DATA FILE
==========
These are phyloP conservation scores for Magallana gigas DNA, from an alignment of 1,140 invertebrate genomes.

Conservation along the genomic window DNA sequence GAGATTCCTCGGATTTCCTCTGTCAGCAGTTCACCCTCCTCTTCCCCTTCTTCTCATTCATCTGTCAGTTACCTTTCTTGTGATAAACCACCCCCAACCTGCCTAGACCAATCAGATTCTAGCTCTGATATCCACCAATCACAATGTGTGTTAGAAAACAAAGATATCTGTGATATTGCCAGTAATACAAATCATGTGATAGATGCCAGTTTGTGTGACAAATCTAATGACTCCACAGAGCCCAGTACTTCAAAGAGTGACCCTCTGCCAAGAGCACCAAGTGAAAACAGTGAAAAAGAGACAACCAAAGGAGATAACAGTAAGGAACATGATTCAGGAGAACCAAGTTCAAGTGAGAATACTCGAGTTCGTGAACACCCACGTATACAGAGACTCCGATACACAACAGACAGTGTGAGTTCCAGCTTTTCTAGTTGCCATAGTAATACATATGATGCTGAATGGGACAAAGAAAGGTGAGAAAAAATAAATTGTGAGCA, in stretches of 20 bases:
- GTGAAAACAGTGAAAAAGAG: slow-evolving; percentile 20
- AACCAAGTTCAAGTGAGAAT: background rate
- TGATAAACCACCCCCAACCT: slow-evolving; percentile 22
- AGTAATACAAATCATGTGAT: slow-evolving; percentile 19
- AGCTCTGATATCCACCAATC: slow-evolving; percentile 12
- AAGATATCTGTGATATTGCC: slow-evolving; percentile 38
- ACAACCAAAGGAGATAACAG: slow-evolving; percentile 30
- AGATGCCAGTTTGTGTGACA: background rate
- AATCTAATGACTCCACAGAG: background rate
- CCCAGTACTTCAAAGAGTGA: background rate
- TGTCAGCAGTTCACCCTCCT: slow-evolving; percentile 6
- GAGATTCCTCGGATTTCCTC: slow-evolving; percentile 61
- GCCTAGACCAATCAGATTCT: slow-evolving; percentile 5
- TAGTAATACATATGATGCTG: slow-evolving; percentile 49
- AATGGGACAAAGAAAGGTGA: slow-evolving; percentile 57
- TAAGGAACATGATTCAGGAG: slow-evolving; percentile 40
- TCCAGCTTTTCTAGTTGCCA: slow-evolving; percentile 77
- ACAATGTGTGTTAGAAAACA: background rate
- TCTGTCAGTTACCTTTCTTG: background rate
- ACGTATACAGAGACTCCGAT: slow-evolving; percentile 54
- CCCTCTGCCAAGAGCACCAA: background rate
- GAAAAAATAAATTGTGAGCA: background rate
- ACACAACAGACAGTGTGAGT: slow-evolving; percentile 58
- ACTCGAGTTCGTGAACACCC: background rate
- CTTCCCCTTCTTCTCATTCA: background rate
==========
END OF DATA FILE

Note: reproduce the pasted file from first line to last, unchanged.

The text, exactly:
These are phyloP conservation scores for Magallana gigas DNA, from an alignment of 1,140 invertebrate genomes.

Conservation along the genomic window DNA sequence GAGATTCCTCGGATTTCCTCTGTCAGCAGTTCACCCTCCTCTTCCCCTTCTTCTCATTCATCTGTCAGTTACCTTTCTTGTGATAAACCACCCCCAACCTGCCTAGACCAATCAGATTCTAGCTCTGATATCCACCAATCACAATGTGTGTTAGAAAACAAAGATATCTGTGATATTGCCAGTAATACAAATCATGTGATAGATGCCAGTTTGTGTGACAAATCTAATGACTCCACAGAGCCCAGTACTTCAAAGAGTGACCCTCTGCCAAGAGCACCAAGTGAAAACAGTGAAAAAGAGACAACCAAAGGAGATAACAGTAAGGAACATGATTCAGGAGAACCAAGTTCAAGTGAGAATACTCGAGTTCGTGAACACCCACGTATACAGAGACTCCGATACACAACAGACAGTGTGAGTTCCAGCTTTTCTAGTTGCCATAGTAATACATATGATGCTGAATGGGACAAAGAAAGGTGAGAAAAAATAAATTGTGAGCA, in stretches of 20 bases:
- GTGAAAACAGTGAAAAAGAG: slow-evolving; percentile 20
- AACCAAGTTCAAGTGAGAAT: background rate
- TGATAAACCACCCCCAACCT: slow-evolving; percentile 22
- AGTAATACAAATCATGTGAT: slow-evolving; percentile 19
- AGCTCTGATATCCACCAATC: slow-evolving; percentile 12
- AAGATATCTGTGATATTGCC: slow-evolving; percentile 38
- ACAACCAAAGGAGATAACAG: slow-evolving; percentile 30
- AGATGCCAGTTTGTGTGACA: background rate
- AATCTAATGACTCCACAGAG: background rate
- CCCAGTACTTCAAAGAGTGA: background rate
- TGTCAGCAGTTCACCCTCCT: slow-evolving; percentile 6
- GAGATTCCTCGGATTTCCTC: slow-evolving; percentile 61
- GCCTAGACCAATCAGATTCT: slow-evolving; percentile 5
- TAGTAATACATATGATGCTG: slow-evolving; percentile 49
- AATGGGACAAAGAAAGGTGA: slow-evolving; percentile 57
- TAAGGAACATGATTCAGGAG: slow-evolving; percentile 40
- TCCAGCTTTTCTAGTTGCCA: slow-evolving; percentile 77
- ACAATGTGTGTTAGAAAACA: background rate
- TCTGTCAGTTACCTTTCTTG: background rate
- ACGTATACAGAGACTCCGAT: slow-evolving; percentile 54
- CCCTCTGCCAAGAGCACCAA: background rate
- GAAAAAATAAATTGTGAGCA: background rate
- ACACAACAGACAGTGTGAGT: slow-evolving; percentile 58
- ACTCGAGTTCGTGAACACCC: background rate
- CTTCCCCTTCTTCTCATTCA: background rate